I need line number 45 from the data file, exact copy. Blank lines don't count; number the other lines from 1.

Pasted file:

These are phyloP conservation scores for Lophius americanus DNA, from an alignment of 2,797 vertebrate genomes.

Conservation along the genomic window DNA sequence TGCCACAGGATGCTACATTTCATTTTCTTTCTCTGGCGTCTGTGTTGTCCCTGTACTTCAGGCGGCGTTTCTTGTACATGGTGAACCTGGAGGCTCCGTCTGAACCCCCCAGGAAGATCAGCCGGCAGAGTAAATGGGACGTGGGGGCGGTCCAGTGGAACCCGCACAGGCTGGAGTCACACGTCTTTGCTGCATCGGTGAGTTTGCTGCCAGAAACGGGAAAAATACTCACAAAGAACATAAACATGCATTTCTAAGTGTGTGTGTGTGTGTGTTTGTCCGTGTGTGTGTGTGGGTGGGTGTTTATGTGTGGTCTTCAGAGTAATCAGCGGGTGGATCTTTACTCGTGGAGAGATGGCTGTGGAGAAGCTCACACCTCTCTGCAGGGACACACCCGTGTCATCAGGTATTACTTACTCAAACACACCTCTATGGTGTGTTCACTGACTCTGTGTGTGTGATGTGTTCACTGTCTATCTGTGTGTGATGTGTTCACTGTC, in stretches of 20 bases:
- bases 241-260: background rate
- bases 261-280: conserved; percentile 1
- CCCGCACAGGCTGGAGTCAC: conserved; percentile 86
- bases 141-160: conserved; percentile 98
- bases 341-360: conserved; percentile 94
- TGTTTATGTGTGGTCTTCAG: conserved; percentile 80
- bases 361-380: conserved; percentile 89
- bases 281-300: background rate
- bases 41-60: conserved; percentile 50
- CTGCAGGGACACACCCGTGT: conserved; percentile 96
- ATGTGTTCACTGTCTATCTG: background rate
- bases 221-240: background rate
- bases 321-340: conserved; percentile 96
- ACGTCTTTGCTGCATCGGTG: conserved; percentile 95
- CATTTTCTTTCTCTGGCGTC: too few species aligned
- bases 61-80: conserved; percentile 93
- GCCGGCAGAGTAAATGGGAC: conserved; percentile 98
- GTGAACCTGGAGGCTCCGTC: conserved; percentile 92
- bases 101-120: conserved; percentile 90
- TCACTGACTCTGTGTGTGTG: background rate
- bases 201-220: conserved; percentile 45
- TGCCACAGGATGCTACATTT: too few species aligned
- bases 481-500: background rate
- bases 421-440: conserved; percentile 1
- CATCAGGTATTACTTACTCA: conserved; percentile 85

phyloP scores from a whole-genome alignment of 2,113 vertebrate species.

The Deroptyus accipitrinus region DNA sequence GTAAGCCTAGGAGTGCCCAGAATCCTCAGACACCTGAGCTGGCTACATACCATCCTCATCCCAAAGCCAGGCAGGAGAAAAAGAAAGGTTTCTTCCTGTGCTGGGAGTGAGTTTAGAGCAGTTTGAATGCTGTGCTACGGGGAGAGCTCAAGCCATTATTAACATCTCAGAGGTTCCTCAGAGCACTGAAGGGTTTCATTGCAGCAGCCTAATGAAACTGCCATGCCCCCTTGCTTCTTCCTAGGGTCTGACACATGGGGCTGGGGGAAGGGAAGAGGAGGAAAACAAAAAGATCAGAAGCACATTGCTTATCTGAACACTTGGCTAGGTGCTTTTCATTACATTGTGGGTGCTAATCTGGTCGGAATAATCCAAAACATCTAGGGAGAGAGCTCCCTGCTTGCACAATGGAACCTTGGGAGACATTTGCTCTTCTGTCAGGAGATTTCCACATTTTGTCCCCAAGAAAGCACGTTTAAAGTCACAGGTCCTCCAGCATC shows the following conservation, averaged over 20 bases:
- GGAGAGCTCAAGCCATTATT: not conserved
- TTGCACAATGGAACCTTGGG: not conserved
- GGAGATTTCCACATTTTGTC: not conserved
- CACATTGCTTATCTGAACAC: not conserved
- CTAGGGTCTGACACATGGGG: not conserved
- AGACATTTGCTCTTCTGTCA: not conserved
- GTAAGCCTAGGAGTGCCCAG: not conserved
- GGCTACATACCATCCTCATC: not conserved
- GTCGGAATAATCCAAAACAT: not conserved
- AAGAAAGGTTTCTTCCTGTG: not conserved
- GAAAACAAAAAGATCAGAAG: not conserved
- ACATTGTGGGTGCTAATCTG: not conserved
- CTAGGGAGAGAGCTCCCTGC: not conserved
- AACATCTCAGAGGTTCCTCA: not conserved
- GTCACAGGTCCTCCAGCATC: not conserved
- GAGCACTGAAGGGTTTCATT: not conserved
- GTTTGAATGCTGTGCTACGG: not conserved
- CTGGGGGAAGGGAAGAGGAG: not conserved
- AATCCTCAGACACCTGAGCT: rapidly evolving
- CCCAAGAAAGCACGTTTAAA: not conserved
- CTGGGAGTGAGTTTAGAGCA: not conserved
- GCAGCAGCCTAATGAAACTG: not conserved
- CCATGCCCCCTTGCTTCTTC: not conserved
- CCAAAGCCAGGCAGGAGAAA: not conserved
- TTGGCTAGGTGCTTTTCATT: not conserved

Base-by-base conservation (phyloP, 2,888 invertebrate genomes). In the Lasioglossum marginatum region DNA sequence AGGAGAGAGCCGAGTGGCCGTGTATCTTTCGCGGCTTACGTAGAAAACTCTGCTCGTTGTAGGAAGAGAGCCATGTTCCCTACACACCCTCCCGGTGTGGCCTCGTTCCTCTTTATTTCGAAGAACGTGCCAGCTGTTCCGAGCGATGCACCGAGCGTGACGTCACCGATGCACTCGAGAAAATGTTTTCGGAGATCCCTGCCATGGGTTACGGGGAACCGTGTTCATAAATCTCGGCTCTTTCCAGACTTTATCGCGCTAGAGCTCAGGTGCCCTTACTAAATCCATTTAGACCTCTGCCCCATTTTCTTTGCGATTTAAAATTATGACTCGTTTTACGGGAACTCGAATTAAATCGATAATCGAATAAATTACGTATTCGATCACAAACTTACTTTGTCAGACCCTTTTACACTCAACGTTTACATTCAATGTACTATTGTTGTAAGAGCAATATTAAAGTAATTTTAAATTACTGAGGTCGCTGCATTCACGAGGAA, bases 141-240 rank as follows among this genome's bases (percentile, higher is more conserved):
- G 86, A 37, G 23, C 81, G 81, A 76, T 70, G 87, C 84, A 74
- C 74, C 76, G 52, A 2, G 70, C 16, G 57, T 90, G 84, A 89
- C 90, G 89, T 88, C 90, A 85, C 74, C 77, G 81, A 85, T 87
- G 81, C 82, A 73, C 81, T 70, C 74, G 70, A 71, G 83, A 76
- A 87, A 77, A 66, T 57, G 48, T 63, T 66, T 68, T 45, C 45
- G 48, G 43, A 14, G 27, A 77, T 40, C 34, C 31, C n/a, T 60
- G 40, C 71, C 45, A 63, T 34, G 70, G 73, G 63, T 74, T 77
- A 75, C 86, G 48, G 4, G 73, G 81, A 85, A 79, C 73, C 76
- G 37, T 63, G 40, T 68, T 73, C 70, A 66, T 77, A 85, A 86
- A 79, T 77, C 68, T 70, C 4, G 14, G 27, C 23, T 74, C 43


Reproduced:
- GAGCACTGAAGGGTTTCATT: not conserved